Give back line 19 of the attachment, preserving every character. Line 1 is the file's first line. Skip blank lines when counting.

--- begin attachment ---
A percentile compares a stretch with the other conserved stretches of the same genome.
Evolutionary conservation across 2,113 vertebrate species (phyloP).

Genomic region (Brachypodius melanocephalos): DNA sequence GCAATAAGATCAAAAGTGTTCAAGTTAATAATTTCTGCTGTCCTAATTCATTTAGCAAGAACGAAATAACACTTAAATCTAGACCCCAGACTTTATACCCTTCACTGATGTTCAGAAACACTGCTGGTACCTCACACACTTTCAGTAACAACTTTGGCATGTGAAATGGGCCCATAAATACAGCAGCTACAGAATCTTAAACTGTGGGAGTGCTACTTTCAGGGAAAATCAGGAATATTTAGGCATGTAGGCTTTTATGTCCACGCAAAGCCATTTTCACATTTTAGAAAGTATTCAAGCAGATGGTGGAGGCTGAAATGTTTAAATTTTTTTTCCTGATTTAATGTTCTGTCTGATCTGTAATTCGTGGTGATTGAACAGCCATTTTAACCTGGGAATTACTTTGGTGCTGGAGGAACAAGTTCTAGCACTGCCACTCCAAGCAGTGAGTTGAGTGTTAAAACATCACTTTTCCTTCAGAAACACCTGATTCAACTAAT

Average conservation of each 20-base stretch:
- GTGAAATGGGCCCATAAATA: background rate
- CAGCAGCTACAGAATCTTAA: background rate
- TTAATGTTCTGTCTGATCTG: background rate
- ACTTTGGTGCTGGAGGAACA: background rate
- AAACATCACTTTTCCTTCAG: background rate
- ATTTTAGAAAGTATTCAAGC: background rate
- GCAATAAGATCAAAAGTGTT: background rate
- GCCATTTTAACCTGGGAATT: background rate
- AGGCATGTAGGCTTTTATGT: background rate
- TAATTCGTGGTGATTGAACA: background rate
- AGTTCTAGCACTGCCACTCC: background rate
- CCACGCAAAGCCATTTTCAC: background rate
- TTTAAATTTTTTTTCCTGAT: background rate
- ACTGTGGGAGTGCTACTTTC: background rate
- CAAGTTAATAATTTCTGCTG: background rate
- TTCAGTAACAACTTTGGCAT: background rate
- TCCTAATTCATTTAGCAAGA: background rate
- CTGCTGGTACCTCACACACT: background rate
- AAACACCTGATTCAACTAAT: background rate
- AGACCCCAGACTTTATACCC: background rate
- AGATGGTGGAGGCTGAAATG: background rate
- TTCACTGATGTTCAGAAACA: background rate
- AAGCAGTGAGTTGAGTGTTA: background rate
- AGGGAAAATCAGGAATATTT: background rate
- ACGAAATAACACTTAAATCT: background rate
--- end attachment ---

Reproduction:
- CAAGTTAATAATTTCTGCTG: background rate